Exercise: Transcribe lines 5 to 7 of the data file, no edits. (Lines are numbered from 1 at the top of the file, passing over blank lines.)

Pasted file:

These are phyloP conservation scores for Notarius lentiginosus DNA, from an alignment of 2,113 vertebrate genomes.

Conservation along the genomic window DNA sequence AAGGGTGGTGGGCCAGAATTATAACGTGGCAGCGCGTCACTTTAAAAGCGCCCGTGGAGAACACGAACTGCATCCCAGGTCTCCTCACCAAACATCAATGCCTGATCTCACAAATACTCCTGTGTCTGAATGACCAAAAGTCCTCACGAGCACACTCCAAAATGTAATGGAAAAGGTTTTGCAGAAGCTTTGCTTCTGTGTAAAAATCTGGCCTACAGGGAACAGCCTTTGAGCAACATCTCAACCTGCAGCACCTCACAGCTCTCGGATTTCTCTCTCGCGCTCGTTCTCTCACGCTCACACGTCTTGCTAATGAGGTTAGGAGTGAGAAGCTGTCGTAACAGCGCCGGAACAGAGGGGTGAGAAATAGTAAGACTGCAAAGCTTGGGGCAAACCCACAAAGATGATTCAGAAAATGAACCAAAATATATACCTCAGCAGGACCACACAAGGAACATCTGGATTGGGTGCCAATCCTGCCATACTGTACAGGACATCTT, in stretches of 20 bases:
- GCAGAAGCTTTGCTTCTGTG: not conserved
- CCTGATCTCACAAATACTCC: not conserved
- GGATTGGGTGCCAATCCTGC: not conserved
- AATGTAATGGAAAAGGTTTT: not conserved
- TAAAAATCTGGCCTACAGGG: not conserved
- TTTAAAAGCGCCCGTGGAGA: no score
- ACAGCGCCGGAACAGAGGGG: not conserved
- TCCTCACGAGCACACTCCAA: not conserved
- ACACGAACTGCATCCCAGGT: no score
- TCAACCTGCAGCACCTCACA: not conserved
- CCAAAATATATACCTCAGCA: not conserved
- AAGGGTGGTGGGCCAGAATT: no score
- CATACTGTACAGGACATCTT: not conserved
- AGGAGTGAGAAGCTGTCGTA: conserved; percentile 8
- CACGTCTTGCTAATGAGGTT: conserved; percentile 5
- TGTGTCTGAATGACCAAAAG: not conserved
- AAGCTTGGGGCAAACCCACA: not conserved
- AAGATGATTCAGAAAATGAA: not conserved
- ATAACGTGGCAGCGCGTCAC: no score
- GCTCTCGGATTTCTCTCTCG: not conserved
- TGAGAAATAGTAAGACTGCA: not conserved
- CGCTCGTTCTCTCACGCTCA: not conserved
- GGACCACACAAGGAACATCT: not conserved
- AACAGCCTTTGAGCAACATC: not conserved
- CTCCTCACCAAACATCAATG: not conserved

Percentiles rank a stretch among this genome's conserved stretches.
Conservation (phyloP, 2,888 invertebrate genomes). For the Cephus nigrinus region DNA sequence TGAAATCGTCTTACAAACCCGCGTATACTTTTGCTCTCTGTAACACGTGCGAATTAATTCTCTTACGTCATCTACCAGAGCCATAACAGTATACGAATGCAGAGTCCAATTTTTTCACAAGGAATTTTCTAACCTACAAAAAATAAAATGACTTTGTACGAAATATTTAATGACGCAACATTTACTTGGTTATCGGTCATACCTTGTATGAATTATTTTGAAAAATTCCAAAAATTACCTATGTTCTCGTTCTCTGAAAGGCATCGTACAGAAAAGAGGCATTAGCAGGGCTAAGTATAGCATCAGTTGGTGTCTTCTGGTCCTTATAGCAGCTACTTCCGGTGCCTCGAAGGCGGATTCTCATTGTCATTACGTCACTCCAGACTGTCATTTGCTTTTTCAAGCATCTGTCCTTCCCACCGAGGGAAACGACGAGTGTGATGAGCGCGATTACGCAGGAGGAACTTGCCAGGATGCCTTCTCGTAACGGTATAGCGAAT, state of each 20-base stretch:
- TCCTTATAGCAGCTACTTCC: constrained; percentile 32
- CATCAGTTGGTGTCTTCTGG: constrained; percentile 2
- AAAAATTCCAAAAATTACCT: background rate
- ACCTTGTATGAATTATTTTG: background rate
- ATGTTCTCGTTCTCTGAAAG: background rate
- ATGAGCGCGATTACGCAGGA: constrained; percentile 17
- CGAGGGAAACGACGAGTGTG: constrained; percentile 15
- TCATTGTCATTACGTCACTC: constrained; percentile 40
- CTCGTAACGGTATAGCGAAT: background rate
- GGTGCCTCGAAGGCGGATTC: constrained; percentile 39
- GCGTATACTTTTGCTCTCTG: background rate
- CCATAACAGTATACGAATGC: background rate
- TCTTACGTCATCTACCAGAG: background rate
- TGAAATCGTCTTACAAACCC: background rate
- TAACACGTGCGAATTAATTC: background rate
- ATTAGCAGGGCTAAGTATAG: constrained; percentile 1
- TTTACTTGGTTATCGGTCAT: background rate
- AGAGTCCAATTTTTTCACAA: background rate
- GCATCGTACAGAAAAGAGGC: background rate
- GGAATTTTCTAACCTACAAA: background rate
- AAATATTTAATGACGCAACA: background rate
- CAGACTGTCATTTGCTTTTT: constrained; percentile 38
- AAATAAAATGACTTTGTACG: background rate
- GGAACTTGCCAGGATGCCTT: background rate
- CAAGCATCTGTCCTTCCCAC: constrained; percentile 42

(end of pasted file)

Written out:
- GGATTGGGTGCCAATCCTGC: not conserved
- AATGTAATGGAAAAGGTTTT: not conserved
- TAAAAATCTGGCCTACAGGG: not conserved